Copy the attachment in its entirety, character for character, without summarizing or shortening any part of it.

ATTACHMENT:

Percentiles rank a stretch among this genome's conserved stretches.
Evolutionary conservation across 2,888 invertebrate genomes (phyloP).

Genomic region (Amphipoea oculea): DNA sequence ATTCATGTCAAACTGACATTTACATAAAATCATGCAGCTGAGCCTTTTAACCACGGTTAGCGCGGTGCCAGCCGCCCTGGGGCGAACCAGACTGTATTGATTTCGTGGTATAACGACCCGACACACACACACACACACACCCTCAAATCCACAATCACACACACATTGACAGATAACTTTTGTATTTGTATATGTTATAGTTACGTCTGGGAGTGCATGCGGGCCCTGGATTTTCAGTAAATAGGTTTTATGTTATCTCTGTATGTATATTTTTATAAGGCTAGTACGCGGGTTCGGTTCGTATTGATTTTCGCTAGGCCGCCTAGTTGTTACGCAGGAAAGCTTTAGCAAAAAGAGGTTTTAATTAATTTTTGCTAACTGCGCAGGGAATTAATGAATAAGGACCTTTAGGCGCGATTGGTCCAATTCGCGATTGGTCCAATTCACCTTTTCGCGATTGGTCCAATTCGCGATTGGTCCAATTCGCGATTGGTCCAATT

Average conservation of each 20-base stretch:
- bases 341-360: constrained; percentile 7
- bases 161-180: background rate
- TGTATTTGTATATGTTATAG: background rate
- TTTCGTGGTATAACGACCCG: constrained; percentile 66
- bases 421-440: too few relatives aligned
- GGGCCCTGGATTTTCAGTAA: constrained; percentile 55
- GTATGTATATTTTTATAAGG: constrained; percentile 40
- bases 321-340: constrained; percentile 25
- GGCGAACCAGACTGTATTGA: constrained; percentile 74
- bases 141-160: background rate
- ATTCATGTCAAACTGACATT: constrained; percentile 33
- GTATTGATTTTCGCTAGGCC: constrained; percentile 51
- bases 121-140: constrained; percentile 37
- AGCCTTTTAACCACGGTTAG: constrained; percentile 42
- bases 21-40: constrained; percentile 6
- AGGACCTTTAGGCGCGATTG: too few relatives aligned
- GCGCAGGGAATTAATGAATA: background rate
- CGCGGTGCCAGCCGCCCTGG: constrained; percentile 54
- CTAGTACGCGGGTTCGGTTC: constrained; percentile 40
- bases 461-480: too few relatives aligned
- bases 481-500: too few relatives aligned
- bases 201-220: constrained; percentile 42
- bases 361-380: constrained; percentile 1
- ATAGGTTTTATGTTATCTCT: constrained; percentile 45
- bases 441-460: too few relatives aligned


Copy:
Percentiles rank a stretch among this genome's conserved stretches.
Evolutionary conservation across 2,888 invertebrate genomes (phyloP).

Genomic region (Amphipoea oculea): DNA sequence ATTCATGTCAAACTGACATTTACATAAAATCATGCAGCTGAGCCTTTTAACCACGGTTAGCGCGGTGCCAGCCGCCCTGGGGCGAACCAGACTGTATTGATTTCGTGGTATAACGACCCGACACACACACACACACACACCCTCAAATCCACAATCACACACACATTGACAGATAACTTTTGTATTTGTATATGTTATAGTTACGTCTGGGAGTGCATGCGGGCCCTGGATTTTCAGTAAATAGGTTTTATGTTATCTCTGTATGTATATTTTTATAAGGCTAGTACGCGGGTTCGGTTCGTATTGATTTTCGCTAGGCCGCCTAGTTGTTACGCAGGAAAGCTTTAGCAAAAAGAGGTTTTAATTAATTTTTGCTAACTGCGCAGGGAATTAATGAATAAGGACCTTTAGGCGCGATTGGTCCAATTCGCGATTGGTCCAATTCACCTTTTCGCGATTGGTCCAATTCGCGATTGGTCCAATTCGCGATTGGTCCAATT

Average conservation of each 20-base stretch:
- bases 341-360: constrained; percentile 7
- bases 161-180: background rate
- TGTATTTGTATATGTTATAG: background rate
- TTTCGTGGTATAACGACCCG: constrained; percentile 66
- bases 421-440: too few relatives aligned
- GGGCCCTGGATTTTCAGTAA: constrained; percentile 55
- GTATGTATATTTTTATAAGG: constrained; percentile 40
- bases 321-340: constrained; percentile 25
- GGCGAACCAGACTGTATTGA: constrained; percentile 74
- bases 141-160: background rate
- ATTCATGTCAAACTGACATT: constrained; percentile 33
- GTATTGATTTTCGCTAGGCC: constrained; percentile 51
- bases 121-140: constrained; percentile 37
- AGCCTTTTAACCACGGTTAG: constrained; percentile 42
- bases 21-40: constrained; percentile 6
- AGGACCTTTAGGCGCGATTG: too few relatives aligned
- GCGCAGGGAATTAATGAATA: background rate
- CGCGGTGCCAGCCGCCCTGG: constrained; percentile 54
- CTAGTACGCGGGTTCGGTTC: constrained; percentile 40
- bases 461-480: too few relatives aligned
- bases 481-500: too few relatives aligned
- bases 201-220: constrained; percentile 42
- bases 361-380: constrained; percentile 1
- ATAGGTTTTATGTTATCTCT: constrained; percentile 45
- bases 441-460: too few relatives aligned